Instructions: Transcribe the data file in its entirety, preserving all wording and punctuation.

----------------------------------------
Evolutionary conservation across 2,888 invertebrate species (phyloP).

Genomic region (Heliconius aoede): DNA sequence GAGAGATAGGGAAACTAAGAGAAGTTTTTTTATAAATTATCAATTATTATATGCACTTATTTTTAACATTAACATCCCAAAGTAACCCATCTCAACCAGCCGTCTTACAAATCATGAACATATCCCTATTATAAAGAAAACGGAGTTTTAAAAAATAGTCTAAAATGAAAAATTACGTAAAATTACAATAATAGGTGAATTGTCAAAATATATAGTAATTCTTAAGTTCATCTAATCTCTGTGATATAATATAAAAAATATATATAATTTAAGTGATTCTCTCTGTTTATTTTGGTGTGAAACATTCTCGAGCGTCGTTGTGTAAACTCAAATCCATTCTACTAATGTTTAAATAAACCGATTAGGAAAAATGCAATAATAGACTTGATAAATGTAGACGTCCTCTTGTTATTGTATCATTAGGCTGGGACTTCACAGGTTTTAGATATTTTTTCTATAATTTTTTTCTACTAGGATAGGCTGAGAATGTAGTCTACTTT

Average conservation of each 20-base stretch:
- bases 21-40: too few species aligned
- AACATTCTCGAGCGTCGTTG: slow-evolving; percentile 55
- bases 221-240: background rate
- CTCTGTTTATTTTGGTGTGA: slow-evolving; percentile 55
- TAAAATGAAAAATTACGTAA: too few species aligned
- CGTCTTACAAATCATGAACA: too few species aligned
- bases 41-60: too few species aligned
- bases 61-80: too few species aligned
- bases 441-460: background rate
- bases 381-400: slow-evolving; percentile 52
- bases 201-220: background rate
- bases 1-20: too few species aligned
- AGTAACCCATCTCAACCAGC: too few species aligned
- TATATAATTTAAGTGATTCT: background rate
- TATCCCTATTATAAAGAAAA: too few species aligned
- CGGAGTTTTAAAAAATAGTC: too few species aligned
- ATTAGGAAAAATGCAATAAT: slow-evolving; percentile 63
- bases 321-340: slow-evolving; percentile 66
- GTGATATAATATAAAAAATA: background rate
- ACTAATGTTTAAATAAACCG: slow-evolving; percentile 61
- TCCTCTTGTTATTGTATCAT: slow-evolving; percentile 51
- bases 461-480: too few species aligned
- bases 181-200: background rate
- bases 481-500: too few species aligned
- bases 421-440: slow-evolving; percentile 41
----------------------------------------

Evolutionary conservation across 2,888 invertebrate species (phyloP).

Genomic region (Heliconius aoede): DNA sequence GAGAGATAGGGAAACTAAGAGAAGTTTTTTTATAAATTATCAATTATTATATGCACTTATTTTTAACATTAACATCCCAAAGTAACCCATCTCAACCAGCCGTCTTACAAATCATGAACATATCCCTATTATAAAGAAAACGGAGTTTTAAAAAATAGTCTAAAATGAAAAATTACGTAAAATTACAATAATAGGTGAATTGTCAAAATATATAGTAATTCTTAAGTTCATCTAATCTCTGTGATATAATATAAAAAATATATATAATTTAAGTGATTCTCTCTGTTTATTTTGGTGTGAAACATTCTCGAGCGTCGTTGTGTAAACTCAAATCCATTCTACTAATGTTTAAATAAACCGATTAGGAAAAATGCAATAATAGACTTGATAAATGTAGACGTCCTCTTGTTATTGTATCATTAGGCTGGGACTTCACAGGTTTTAGATATTTTTTCTATAATTTTTTTCTACTAGGATAGGCTGAGAATGTAGTCTACTTT

Average conservation of each 20-base stretch:
- bases 21-40: too few species aligned
- AACATTCTCGAGCGTCGTTG: slow-evolving; percentile 55
- bases 221-240: background rate
- CTCTGTTTATTTTGGTGTGA: slow-evolving; percentile 55
- TAAAATGAAAAATTACGTAA: too few species aligned
- CGTCTTACAAATCATGAACA: too few species aligned
- bases 41-60: too few species aligned
- bases 61-80: too few species aligned
- bases 441-460: background rate
- bases 381-400: slow-evolving; percentile 52
- bases 201-220: background rate
- bases 1-20: too few species aligned
- AGTAACCCATCTCAACCAGC: too few species aligned
- TATATAATTTAAGTGATTCT: background rate
- TATCCCTATTATAAAGAAAA: too few species aligned
- CGGAGTTTTAAAAAATAGTC: too few species aligned
- ATTAGGAAAAATGCAATAAT: slow-evolving; percentile 63
- bases 321-340: slow-evolving; percentile 66
- GTGATATAATATAAAAAATA: background rate
- ACTAATGTTTAAATAAACCG: slow-evolving; percentile 61
- TCCTCTTGTTATTGTATCAT: slow-evolving; percentile 51
- bases 461-480: too few species aligned
- bases 181-200: background rate
- bases 481-500: too few species aligned
- bases 421-440: slow-evolving; percentile 41